Designing Privacy-Aware Intelligent Transport Systems: A Roadmap for Identifying the Major Privacy Concepts

Designing Privacy-Aware Intelligent Transport Systems: A Roadmap for Identifying the Major Privacy Concepts

Christos Kalloniatis (University of the Aegean, Mytilene, Greece), Dimitris Kavroudakis (University of the Aegean, Mytilene, Greece), Amalia Polidoropoulou (University of the Aegean, Mytilene, Greece) and Stefanos Gritzalis (University of the Aegean, Mytilene, Greece)
Copyright: © 2019 |Pages: 19
DOI: 10.4018/IJAGR.2019010104


Intelligent transport systems (ITSs) play a key role in people's daily activities. ITSs significantly improve mobility offering a variety of services to a vast number of users that increase on a daily basis, as more and new services are introduced. These services are based on advanced information and communication technologies (ICTs) and rely strongly on connectivity and computing resources. However, technical vulnerabilities of the technologies used in ITS, as well as the increase in users' awareness has brought security and privacy concerns to the forefront. This article aims at identifying a set of privacy concepts that provide the bases for designing trustworthy ITS services identifying possible threats and users' privacy concerns. A key contribution of the article is a roadmap that presents in detail how for every ITS function corresponding to privacy concepts can be realized for overcoming specific threats and users' privacy concerns in a smart city context.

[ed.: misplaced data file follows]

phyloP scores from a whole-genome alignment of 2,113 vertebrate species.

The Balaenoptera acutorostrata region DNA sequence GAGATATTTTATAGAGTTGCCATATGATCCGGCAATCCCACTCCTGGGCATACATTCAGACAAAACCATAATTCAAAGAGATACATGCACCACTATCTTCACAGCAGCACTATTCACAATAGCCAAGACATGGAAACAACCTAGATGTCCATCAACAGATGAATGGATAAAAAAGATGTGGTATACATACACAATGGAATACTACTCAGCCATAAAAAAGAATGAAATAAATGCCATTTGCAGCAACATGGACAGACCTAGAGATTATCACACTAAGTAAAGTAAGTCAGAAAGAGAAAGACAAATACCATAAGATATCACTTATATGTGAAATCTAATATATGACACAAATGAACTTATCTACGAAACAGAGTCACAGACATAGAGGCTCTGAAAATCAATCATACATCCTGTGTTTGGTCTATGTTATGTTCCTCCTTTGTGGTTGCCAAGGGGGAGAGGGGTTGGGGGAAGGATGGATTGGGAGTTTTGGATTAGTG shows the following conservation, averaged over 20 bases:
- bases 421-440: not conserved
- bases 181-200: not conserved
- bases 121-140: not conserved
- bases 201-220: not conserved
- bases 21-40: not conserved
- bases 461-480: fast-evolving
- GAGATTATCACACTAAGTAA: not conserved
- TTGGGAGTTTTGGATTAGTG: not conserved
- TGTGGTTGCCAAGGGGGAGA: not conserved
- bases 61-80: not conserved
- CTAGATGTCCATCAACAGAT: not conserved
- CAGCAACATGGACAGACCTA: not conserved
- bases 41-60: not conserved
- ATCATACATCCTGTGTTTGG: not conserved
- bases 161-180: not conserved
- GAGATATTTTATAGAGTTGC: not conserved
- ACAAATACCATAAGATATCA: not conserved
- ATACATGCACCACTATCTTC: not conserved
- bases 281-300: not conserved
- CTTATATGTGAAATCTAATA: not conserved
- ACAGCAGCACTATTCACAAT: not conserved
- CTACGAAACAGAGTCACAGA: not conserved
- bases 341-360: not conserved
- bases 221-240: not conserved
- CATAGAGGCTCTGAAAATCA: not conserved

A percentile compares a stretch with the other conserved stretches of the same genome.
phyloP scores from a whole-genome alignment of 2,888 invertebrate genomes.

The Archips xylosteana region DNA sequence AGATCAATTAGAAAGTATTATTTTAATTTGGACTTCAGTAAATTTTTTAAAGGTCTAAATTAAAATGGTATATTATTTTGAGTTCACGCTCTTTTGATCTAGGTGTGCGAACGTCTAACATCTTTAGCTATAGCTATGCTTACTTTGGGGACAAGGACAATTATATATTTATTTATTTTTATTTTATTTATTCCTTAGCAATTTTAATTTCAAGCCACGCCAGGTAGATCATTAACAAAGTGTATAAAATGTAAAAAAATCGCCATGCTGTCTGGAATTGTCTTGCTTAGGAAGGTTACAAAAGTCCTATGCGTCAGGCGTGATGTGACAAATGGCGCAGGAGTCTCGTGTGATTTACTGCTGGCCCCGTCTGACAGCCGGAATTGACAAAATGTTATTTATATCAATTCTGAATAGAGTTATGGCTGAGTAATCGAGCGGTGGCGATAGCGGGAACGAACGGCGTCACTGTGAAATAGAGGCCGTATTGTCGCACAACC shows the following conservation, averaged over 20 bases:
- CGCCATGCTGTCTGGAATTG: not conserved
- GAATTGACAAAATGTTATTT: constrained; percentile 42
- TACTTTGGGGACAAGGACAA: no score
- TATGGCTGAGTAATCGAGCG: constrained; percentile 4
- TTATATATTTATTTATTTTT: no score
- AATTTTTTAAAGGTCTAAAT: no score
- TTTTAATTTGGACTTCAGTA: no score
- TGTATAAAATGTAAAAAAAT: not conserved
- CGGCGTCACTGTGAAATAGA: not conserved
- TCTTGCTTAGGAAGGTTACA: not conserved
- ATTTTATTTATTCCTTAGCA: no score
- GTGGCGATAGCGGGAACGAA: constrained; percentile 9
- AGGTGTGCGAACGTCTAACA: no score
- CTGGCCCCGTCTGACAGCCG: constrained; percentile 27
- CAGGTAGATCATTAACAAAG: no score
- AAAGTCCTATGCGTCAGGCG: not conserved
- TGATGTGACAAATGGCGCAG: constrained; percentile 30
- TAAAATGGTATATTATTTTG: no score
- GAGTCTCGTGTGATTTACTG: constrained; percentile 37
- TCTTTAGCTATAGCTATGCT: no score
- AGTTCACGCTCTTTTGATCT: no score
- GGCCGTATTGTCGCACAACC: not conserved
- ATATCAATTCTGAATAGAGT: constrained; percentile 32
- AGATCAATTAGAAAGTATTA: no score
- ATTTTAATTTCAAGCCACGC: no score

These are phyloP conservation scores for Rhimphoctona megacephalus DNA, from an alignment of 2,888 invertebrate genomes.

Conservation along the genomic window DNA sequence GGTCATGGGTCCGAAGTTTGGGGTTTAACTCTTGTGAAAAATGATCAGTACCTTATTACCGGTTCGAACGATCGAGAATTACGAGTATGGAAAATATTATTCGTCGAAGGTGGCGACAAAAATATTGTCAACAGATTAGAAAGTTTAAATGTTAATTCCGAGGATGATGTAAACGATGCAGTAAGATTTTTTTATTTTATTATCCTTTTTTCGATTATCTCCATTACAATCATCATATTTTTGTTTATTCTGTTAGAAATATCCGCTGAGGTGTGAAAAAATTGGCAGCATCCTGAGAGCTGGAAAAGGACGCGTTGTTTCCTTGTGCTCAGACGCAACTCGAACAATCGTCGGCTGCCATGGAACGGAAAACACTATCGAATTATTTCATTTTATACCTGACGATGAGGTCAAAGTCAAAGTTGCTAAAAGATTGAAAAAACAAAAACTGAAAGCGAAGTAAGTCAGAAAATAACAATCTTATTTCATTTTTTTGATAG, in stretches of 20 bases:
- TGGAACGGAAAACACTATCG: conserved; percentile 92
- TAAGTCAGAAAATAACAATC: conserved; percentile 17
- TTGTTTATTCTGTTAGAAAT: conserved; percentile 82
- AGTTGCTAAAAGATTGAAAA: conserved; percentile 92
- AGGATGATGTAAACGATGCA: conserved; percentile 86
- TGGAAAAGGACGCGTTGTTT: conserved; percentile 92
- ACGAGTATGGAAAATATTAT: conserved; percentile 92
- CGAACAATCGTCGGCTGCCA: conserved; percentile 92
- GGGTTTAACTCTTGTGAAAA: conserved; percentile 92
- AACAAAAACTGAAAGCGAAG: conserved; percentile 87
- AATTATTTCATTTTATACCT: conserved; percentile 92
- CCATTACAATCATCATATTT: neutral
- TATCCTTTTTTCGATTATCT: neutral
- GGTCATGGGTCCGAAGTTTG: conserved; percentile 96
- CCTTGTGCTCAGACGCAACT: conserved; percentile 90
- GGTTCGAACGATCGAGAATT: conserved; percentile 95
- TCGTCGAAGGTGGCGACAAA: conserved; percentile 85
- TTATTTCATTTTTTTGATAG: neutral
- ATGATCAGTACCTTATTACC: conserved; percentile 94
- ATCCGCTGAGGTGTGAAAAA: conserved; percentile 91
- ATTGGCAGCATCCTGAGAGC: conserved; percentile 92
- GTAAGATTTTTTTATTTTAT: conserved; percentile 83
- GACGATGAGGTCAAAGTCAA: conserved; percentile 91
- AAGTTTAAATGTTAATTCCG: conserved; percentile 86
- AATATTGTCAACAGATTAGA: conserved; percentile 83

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Smart Cities And Intelligent Transport Systems

Smart Cities

The concept of smart urban spaces originated from the time when cities started facing problems of efficiency in sectors such as transport, health and environment. Smart cities are cities that utilise information and technologies for effective and intelligent usage of resources resulting in cost and energy savings, improved quality of life and reduced environmental footprint (Cohen, 2011). The concept of smart city is not static but rather a process by which cities become more liveable, resilient and responsive to new challenges. Recently a rising number of papers address issues regarding smart cities. Neirotti et al. (2014) present current trends in Smart City initiatives. Kramers et al. (Kramers et al., 2014) explore ICT solutions for reduced energy use in cities. Al-Hader et al. in (Al-Hader et al., 2009) discuss about development and monitoring of smart-city infrastructure. Nuaimi et al. in (Nuaimi et al., 2015) analyse applications of Big Data to smart cities while Batty in (Batty, 2013) and Goulias in (Goulias, 2015) set the case for big data in smart cities and city planning. Kavroudakis in (Kavroudakis, 2015) presents a methodology for constructing micro-data for smart decision-making. Furthermore, in (Kavroudakis et al., 2012, 2013) Kavroudakis et al. demonstrate the use of spatial microsimulation approaches for understanding population inequalities for smart policy evaluation in a smart city context.

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